Against the Odds…
The teaser trailer of Rogue One: A Star Wars Story shows Jyn Erso (Felicity Jones) recruited for a special mission by the Rebel Alliance who have discovered that a major weapon test has been scheduled by the Galactic Empire. Not much else is known.
Details are limited, but ultimately the Alliance needs to destroy it.
In the course of less than two minutes we are introduced to the characters and basic plot of this Star Wars story. Yet within this teaser trailer, there is much to tease and entice…
Jyn Erso, in the very first frames, appears as hesitant and unsure of her future, looking back towards the audience as she steps through the door that will lead her into the heart of the Rebel Alliance.
For the audience however, there are familiar cues. For this film is set prior to the events of Star Wars Episode IV: A New Hope. We see the Rebel troopers with their distinctive helmets that we first saw on board Princess Leia’s Consular Ship (though what are the symbols on the helmets?).
We glimpse a younger Mon Mothma (Genevieve O’Reilly) – the defacto civilian leader of the Alliance to Restore the Republic who first appeared in Return of the Jedi, standing at a mission briefing table looking elegant and stately. For the keen eyed, they may recognise the two legged walking box “Gonk” droid that appears in two different shots of the secret Rebel base that we quickly recognise from the stone architecture, vines and technical displays as being on Yavin 4 as last seen in A New Hope from 1977.
Though there are familiar cues for the audience, there is also anxiety, heard in the ominous soundtrack by Alexandre Desplat but also the voice of the Rebel general whose voice we first hear listing the prosecution charges against feisty Jyn Erso.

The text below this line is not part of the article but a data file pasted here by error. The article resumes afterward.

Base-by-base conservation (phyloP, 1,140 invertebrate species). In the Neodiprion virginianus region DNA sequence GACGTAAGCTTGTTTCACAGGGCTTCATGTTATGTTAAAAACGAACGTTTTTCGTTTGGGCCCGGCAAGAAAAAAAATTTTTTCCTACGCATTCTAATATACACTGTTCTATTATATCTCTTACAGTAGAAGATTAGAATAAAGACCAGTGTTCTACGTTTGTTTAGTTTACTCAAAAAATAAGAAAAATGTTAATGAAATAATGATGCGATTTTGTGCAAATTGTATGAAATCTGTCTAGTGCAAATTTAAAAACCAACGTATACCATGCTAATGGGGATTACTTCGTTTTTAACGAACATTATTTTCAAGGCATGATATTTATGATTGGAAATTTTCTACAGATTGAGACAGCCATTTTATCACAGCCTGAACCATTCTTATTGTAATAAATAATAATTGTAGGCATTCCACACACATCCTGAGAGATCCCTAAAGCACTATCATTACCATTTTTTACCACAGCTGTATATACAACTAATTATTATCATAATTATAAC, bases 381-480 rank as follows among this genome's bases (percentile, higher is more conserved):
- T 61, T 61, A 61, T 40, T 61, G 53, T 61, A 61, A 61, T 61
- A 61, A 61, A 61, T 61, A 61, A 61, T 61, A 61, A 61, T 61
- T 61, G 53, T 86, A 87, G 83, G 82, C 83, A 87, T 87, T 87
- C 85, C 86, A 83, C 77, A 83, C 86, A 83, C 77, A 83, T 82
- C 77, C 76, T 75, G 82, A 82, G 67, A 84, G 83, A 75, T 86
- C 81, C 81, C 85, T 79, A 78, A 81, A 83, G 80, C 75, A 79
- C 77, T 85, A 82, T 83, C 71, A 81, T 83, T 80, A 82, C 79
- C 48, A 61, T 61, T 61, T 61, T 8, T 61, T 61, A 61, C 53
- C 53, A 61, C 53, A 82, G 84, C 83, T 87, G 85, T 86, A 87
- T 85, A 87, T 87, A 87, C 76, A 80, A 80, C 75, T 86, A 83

Its a small detail, but the character of the Rebel general (Alistair Petrie) has all the stoic guise of an Imperial officer, akin to Maximilian Veers, the general who led the Imperial heavy assault on Hoth. Also, it seems on Yavin 4 the majority, if not all, of the rebels are human. Where are the Mon Calamari, like Admiral Ackbar or Sullustans, like Nien Numb? Will this be addressed?
It is more likely that the core group of the Rebellion are those who have first felt the effects of Imperial power, the sophisticated urbanised Core Worlds rather than the lawless outback of the Outer Rim Territories. Perhaps many are defected from Imperial military service or absconded from claustrophobic worlds filled with total indoctrination, having recognised the oppressive xenophobia behind Imperial pro-human policy. Again, the Rebel general, aware of precarious nature of rebellion, is likely cautious of double agents and collaborators and the constant spectre of failure.